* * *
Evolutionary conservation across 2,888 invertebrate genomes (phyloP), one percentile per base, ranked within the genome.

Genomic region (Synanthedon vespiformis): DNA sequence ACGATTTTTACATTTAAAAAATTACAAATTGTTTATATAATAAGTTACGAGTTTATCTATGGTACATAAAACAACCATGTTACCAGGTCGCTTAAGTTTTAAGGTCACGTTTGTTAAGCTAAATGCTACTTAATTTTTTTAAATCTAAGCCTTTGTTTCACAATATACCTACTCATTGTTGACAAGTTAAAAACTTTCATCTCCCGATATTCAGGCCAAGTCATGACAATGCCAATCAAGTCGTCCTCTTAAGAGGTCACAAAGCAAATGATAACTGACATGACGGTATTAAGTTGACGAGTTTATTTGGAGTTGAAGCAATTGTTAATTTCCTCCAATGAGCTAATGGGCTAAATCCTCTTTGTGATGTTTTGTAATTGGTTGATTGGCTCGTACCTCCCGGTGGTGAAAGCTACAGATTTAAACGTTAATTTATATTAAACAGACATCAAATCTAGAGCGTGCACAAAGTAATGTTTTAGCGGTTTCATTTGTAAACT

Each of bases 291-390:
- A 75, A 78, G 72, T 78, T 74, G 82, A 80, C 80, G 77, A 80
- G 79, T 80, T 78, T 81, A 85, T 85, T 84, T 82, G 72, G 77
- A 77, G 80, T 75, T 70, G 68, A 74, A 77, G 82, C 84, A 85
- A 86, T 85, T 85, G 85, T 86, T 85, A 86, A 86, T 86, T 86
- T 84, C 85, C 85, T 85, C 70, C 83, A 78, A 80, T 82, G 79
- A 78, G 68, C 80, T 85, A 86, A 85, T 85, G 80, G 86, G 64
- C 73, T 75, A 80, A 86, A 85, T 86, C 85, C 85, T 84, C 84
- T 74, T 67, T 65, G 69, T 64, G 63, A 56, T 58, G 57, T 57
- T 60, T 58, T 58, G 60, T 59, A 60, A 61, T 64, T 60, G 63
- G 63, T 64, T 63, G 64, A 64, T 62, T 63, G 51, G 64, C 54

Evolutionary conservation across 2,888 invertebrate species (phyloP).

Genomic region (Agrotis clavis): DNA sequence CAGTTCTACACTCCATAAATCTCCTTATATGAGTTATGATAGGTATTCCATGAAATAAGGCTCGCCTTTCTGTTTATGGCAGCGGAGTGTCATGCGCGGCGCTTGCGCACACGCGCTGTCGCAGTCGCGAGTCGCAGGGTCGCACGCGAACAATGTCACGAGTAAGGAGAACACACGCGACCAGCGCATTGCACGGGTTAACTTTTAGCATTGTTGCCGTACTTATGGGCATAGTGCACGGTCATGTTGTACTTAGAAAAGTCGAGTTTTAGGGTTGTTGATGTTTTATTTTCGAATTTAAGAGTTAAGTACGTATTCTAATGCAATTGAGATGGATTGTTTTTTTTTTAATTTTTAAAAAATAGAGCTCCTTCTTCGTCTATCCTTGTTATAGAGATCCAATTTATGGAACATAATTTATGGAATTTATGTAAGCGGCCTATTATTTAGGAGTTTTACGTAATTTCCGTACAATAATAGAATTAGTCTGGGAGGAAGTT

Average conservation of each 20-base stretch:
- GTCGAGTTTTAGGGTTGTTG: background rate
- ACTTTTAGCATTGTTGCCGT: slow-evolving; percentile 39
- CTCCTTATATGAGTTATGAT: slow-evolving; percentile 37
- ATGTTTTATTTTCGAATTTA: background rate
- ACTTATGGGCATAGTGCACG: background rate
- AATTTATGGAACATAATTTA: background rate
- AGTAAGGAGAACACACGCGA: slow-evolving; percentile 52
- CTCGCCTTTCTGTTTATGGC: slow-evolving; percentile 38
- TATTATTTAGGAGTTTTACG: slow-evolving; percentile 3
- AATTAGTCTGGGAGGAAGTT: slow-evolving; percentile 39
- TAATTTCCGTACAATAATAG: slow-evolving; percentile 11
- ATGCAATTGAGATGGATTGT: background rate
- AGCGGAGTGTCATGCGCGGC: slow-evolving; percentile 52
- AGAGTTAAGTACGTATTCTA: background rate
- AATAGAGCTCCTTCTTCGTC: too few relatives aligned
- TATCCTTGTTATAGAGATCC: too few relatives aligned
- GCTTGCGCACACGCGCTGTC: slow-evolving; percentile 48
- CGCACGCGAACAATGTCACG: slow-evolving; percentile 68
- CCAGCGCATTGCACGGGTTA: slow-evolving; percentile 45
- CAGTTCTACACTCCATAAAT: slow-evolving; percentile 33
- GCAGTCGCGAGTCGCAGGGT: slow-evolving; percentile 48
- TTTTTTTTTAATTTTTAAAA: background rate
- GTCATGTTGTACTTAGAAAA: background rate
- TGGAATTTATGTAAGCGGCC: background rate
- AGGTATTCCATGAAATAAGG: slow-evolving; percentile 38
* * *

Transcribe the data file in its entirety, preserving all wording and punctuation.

Evolutionary conservation across 2,888 invertebrate genomes (phyloP), one percentile per base, ranked within the genome.

Genomic region (Synanthedon vespiformis): DNA sequence ACGATTTTTACATTTAAAAAATTACAAATTGTTTATATAATAAGTTACGAGTTTATCTATGGTACATAAAACAACCATGTTACCAGGTCGCTTAAGTTTTAAGGTCACGTTTGTTAAGCTAAATGCTACTTAATTTTTTTAAATCTAAGCCTTTGTTTCACAATATACCTACTCATTGTTGACAAGTTAAAAACTTTCATCTCCCGATATTCAGGCCAAGTCATGACAATGCCAATCAAGTCGTCCTCTTAAGAGGTCACAAAGCAAATGATAACTGACATGACGGTATTAAGTTGACGAGTTTATTTGGAGTTGAAGCAATTGTTAATTTCCTCCAATGAGCTAATGGGCTAAATCCTCTTTGTGATGTTTTGTAATTGGTTGATTGGCTCGTACCTCCCGGTGGTGAAAGCTACAGATTTAAACGTTAATTTATATTAAACAGACATCAAATCTAGAGCGTGCACAAAGTAATGTTTTAGCGGTTTCATTTGTAAACT

Each of bases 291-390:
- A 75, A 78, G 72, T 78, T 74, G 82, A 80, C 80, G 77, A 80
- G 79, T 80, T 78, T 81, A 85, T 85, T 84, T 82, G 72, G 77
- A 77, G 80, T 75, T 70, G 68, A 74, A 77, G 82, C 84, A 85
- A 86, T 85, T 85, G 85, T 86, T 85, A 86, A 86, T 86, T 86
- T 84, C 85, C 85, T 85, C 70, C 83, A 78, A 80, T 82, G 79
- A 78, G 68, C 80, T 85, A 86, A 85, T 85, G 80, G 86, G 64
- C 73, T 75, A 80, A 86, A 85, T 86, C 85, C 85, T 84, C 84
- T 74, T 67, T 65, G 69, T 64, G 63, A 56, T 58, G 57, T 57
- T 60, T 58, T 58, G 60, T 59, A 60, A 61, T 64, T 60, G 63
- G 63, T 64, T 63, G 64, A 64, T 62, T 63, G 51, G 64, C 54

Evolutionary conservation across 2,888 invertebrate species (phyloP).

Genomic region (Agrotis clavis): DNA sequence CAGTTCTACACTCCATAAATCTCCTTATATGAGTTATGATAGGTATTCCATGAAATAAGGCTCGCCTTTCTGTTTATGGCAGCGGAGTGTCATGCGCGGCGCTTGCGCACACGCGCTGTCGCAGTCGCGAGTCGCAGGGTCGCACGCGAACAATGTCACGAGTAAGGAGAACACACGCGACCAGCGCATTGCACGGGTTAACTTTTAGCATTGTTGCCGTACTTATGGGCATAGTGCACGGTCATGTTGTACTTAGAAAAGTCGAGTTTTAGGGTTGTTGATGTTTTATTTTCGAATTTAAGAGTTAAGTACGTATTCTAATGCAATTGAGATGGATTGTTTTTTTTTTAATTTTTAAAAAATAGAGCTCCTTCTTCGTCTATCCTTGTTATAGAGATCCAATTTATGGAACATAATTTATGGAATTTATGTAAGCGGCCTATTATTTAGGAGTTTTACGTAATTTCCGTACAATAATAGAATTAGTCTGGGAGGAAGTT

Average conservation of each 20-base stretch:
- GTCGAGTTTTAGGGTTGTTG: background rate
- ACTTTTAGCATTGTTGCCGT: slow-evolving; percentile 39
- CTCCTTATATGAGTTATGAT: slow-evolving; percentile 37
- ATGTTTTATTTTCGAATTTA: background rate
- ACTTATGGGCATAGTGCACG: background rate
- AATTTATGGAACATAATTTA: background rate
- AGTAAGGAGAACACACGCGA: slow-evolving; percentile 52
- CTCGCCTTTCTGTTTATGGC: slow-evolving; percentile 38
- TATTATTTAGGAGTTTTACG: slow-evolving; percentile 3
- AATTAGTCTGGGAGGAAGTT: slow-evolving; percentile 39
- TAATTTCCGTACAATAATAG: slow-evolving; percentile 11
- ATGCAATTGAGATGGATTGT: background rate
- AGCGGAGTGTCATGCGCGGC: slow-evolving; percentile 52
- AGAGTTAAGTACGTATTCTA: background rate
- AATAGAGCTCCTTCTTCGTC: too few relatives aligned
- TATCCTTGTTATAGAGATCC: too few relatives aligned
- GCTTGCGCACACGCGCTGTC: slow-evolving; percentile 48
- CGCACGCGAACAATGTCACG: slow-evolving; percentile 68
- CCAGCGCATTGCACGGGTTA: slow-evolving; percentile 45
- CAGTTCTACACTCCATAAAT: slow-evolving; percentile 33
- GCAGTCGCGAGTCGCAGGGT: slow-evolving; percentile 48
- TTTTTTTTTAATTTTTAAAA: background rate
- GTCATGTTGTACTTAGAAAA: background rate
- TGGAATTTATGTAAGCGGCC: background rate
- AGGTATTCCATGAAATAAGG: slow-evolving; percentile 38